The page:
A city built on mud and optimism: New Orleans made its mark on history long ago
by Robert Fulford

(The National Post, 1 September 2005)

Those who have always kept a special place in their hearts for New Orleans are grieving today, struck silent with horror at the breaching of the levees and sickened by the flooding of a great and graceful city that has given far more to the world than the world can ever return.

Famous as a town dedicated to pleasure, New Orleans is enduring the misery of the worst disaster to befall an American city since the earthquake that levelled San Francisco in 1906. Thousands of its people may well be dead.

Long ago, New Orleans made its mark in history as the place where country bluesmen, gospel singers and many others created jazz, the first important new music of the 20th century. Most of the great players left long ago, but the music lives there still and so does the spirit that produced it.

The most Mediterranean of American cities, New Orleans has uniquely insisted that public joy is a crucial element in civic life. The great event of the year is the Mardi Gras parade, but on Bourbon Street, any old Saturday night, people spend the evening moving from bar to bar, carrying their drinks in plastic glasses, sampling the music in a dozen different saloons and creating their own parade.

The pleasures of New Orleans have created a legend of easygoing life that fits perfectly with the historic truth that the first great jazzmen all worked in the whorehouse district.

The legend explains why so many of us can feel, not just enjoy, a song like Do you know what it means to miss New Orleans? It stirs the same emotions that rise up when we hear a famous song about a lonely railroad journey (I'm the train they call The City of New Orleans ...) The bad news coming out of New Orleans seems especially bad to the millions for whom the words Canal Street and Rampart Street evoke memories and connections to a lifetime of music.

Some of us have walked the streets of New Orleans in wonder, discovering with excitement that if we are lucky, we can even watch a New Orleans funeral parade, with the band that solemnly plays A Closer Walk With Thee on the way to the cemetery, then joyfully performs Didn't He Ramble on the way back. By maintaining that tradition, New Orleans reasserts a compelling and unique ritual, accepting death and celebrating life in almost the same breath.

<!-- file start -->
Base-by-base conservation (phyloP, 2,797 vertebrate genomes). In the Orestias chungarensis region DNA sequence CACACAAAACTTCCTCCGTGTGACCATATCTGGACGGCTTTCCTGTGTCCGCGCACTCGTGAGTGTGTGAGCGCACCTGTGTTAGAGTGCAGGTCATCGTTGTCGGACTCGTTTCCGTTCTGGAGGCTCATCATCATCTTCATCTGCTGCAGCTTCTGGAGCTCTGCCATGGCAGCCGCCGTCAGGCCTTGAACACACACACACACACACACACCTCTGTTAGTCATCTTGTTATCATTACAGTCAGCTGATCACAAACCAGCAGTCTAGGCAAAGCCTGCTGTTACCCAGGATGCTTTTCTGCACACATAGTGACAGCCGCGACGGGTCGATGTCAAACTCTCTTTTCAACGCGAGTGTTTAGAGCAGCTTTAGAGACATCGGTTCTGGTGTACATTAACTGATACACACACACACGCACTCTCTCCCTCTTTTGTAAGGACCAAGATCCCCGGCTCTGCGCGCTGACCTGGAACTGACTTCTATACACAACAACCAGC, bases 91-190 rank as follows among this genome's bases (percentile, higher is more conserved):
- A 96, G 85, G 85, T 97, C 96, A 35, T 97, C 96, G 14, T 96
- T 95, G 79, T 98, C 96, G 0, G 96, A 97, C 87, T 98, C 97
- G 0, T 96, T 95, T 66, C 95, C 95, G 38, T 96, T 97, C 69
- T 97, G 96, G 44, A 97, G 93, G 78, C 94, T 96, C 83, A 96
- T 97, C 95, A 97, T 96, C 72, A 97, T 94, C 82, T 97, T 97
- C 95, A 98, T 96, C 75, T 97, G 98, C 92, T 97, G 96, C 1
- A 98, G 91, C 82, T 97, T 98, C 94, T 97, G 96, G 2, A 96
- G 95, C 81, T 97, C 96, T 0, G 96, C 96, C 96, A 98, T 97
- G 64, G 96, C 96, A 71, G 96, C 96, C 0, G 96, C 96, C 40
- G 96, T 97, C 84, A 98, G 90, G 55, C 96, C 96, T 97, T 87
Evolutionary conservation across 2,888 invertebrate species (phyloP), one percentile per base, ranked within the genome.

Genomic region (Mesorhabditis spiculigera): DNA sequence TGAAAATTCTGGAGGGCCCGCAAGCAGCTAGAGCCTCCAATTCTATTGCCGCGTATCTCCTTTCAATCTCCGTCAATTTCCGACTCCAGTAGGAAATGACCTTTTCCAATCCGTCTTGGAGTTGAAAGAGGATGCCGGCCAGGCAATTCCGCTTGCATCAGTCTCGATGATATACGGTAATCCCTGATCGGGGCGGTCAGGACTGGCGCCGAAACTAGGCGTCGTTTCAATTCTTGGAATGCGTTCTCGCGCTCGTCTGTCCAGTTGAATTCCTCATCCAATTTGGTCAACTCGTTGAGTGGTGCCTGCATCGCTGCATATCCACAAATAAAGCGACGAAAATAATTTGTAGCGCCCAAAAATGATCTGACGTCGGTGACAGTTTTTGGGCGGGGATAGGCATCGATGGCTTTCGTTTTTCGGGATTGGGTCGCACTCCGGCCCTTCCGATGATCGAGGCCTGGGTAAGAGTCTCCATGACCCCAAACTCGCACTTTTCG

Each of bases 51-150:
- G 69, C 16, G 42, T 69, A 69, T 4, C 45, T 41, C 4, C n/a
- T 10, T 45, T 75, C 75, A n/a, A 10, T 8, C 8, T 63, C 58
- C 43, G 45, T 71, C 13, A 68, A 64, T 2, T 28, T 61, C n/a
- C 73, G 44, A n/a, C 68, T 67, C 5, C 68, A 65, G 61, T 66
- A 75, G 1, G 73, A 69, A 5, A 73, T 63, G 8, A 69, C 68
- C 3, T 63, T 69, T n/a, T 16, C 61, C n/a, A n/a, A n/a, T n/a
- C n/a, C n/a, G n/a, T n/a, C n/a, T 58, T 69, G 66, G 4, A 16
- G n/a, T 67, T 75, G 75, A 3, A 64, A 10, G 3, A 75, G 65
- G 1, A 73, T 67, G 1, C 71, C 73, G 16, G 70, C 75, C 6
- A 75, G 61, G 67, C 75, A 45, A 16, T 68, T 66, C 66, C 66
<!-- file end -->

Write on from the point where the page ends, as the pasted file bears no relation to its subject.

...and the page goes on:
The people of New Orleans also understand that life is full of risks. The city has won no prizes for municipal honesty, its police are no better than they have to be, and its citizens shoot each other more often than those of almost any other place on the continent. The very physical structure of New Orleans requires that its residents practise optimism, trusting in luck like Californians living on the San Andreas fault.

Who else but an optimist would live in a seaport below sea level? Who else would quietly accept the fact that there's literally no ground beneath their feet? Dig down a metre in New Orleans and everything is loose mud.

New Orleans people traditionally aren't buried in the ground. In places like the famous St. Louis No. 1 Cemetery (well known to the 1960s generation as the site of an orgy in the film Easy Rider, remembered by tourists as the place where Marie Laveau, a voodoo priestess, has her tomb), the bones of the dead rest in a wall that looks like a filing cabinet.

While living with that topographic risk, New Orleans flourished as a seaport and became a town dominated by dealmakers and hustlers, far more interesting than safer cities. It has never lost the quality that made it the first multicultural city of the New World. The French who established it in 1718 and the Spaniards who briefly ruled it both contributed to the city's design sense and its rich ethnic stew. Acadians, dumped there by the British and soon converted into Cajuns, brought their culture with them. Choctaw and Natchez Indians became part of the city. In the 19th century, ocean-going vessels brought immigrants from Greece, the Balkans, Ireland, Germany and Italy. By 1860, four of 10 New Orleans residents were foreign born.

The most important racial component, the shame of New Orleans and then its triumph, consisted of black slaves.

The port of New Orleans was deeply involved in the slave trade; but only a few decades after the Civil War the freed slaves made New Orleans famous. The greatest American virtuoso, Louis Armstrong, learned music in a New Orleans reform school before going on to inspire every jazz trumpet player in the world -- and many other musicians as well. He became the city's greatest son, recognized today by Louis Armstrong New Orleans International Airport and Louis Armstrong Park. The park is on a historic site, Congo Square, where even in the days of slavery blacks were allowed to assemble, dance and play the earliest versions of the music that would conquer the world.

Rebuilding New Orleans will be a vast project, but essential. What would we do without the liveliest city of the continent?

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